The first Incarnation

The first Incarnation

This is the sermon the Rt. Rev. Scott Mayer, bishop of The Episcopal Church in North Texas, preached at his visitation to St. Alban’s Theatre Arlington, on the Eighteenth Sunday after Pentecost, September 26, 2021.


St Alban’s Arlington 2021    Creation Season, Mountain Sunday   September 26

I have an all-time favorite New Yorker cartoon. It’s a cartoon picture of two fleas standing on a dog’s back. One flea is speaking to the other. And the flea says (the caption reads): “Do you think there really is a dog?”

Standing on the back of a dog – a flea’s whole world or universe – and one says to the other, “Do you think there really is a dog?” A part of me wants to invite us to take a long moment of reflective silence, end the prayer with “In the Name of the Holy Trinity, one God, in Whom we live, and move, and have our being, Amen,” and then start the Nicene Creed … because everything else I’m going to say is just commentary.

I suspect most of us – if not all of us – have had an occasion to wonder if there really is a God. And just as true, I suspect most of us have – at one time or another – experienced what we sang in the opening procession:

“O Lord my God, when I in awesome wonder / Consider all the worlds thy hands have made. I see the stars, I hear the rolling thunder / thy power throughout the universe displayed.”

“When through the woods and forest glades I wander / And hear the birds sing sweetly through the trees / When I look down from lofty mountains grandeur / And hear the brooks and gentle breeze” …

“Then sings my soul, my Savior God to thee, How great thou art.”

Some of us would call this a religious experience, as creation evokes within us wonder, love, and praise.  I would suggest it’s more than sentimentality. It is, rather, an expression of adoration which is grounded theologically in the Incarnation – the Word made Flesh.

So, let me unpack that.  It is true that when we think of the Incarnation as an event which happened once upon a time in history, we are thinking of the birth of Jesus. We are referring to Christmas: the incarnation as the event which took place in a manger when the Word became flesh.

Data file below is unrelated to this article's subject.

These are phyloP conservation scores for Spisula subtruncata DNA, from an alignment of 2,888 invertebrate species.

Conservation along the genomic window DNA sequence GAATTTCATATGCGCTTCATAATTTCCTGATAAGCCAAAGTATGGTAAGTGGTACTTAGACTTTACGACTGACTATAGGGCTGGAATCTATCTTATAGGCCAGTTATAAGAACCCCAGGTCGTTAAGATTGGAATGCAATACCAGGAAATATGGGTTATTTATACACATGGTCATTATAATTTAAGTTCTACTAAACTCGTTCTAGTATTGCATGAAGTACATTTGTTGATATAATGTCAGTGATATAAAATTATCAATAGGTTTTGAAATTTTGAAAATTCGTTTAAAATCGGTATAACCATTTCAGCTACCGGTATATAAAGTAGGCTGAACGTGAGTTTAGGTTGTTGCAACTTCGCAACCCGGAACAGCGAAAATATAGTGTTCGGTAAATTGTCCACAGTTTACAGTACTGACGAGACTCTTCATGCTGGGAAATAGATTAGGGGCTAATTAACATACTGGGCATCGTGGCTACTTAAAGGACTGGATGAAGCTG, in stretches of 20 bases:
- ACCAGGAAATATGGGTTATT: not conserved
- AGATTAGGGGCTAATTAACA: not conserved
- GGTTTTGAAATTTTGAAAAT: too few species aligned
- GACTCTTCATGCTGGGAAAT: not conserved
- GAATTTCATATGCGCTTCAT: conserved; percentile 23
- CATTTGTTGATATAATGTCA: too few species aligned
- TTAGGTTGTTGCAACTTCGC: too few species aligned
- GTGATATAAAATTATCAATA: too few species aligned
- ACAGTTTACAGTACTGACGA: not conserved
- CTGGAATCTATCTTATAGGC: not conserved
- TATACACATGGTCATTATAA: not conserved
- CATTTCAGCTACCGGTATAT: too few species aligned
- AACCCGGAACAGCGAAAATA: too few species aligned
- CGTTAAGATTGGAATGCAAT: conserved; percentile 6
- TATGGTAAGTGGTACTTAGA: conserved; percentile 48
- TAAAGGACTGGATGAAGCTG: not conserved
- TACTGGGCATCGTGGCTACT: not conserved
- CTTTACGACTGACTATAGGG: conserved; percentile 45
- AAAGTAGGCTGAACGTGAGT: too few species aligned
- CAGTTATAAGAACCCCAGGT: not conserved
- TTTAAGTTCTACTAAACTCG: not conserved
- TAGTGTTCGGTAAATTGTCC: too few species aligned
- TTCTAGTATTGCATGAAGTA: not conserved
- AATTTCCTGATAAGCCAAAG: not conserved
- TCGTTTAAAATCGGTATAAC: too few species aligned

All of that is true, and I’m not about to say anything to contradict that. So, don’t worry. But, there is more. I suspect many of you are familiar with Richard Rohr, a Franciscan monk and theologian. (One reason I suspect that is because Kevin and I have very similar libraries.)

Rohr says that the first incarnation is creation itself. He says most of the World Religions claim something like this: “Everything that exists in material form is the offspring of some Primal Source, which originally existed only as Spirit. This Infinite Primal Source somehow poured itself into finite, visible forms, creating everything from rocks to water, plants, organisms, animals, and human beings – everything we see with our eyes.”

He says that this first self-disclosure of God into physical creation was actually the FIRST incarnation, long before the personal, second incarnation that Christians believe happened with Jesus. “To put this idea in Franciscan language, creation is the FIRST Bible, and it existed for 13.7 billion years before the second Bible was written.”

So, the Incarnation is not only “God becoming Jesus.” It is a much broader event. Long before Jesus’ personal incarnation, Christ was embedded in all things. An incarnational world view sees the presence of the divine in everything and everyone.

This is not a new 21st century innovative idea. The Early Theologians of the Church – in their writings – insist on claiming the presence of the Divine in every human heart. In the second century, a great influential theologian named Justin Martyr, sees “Christ the Logos” (Christ the Word) as the “Cosmic Sower” who plants seeds – who plants “seeds of truth” in the hearts of all human persons – without exception.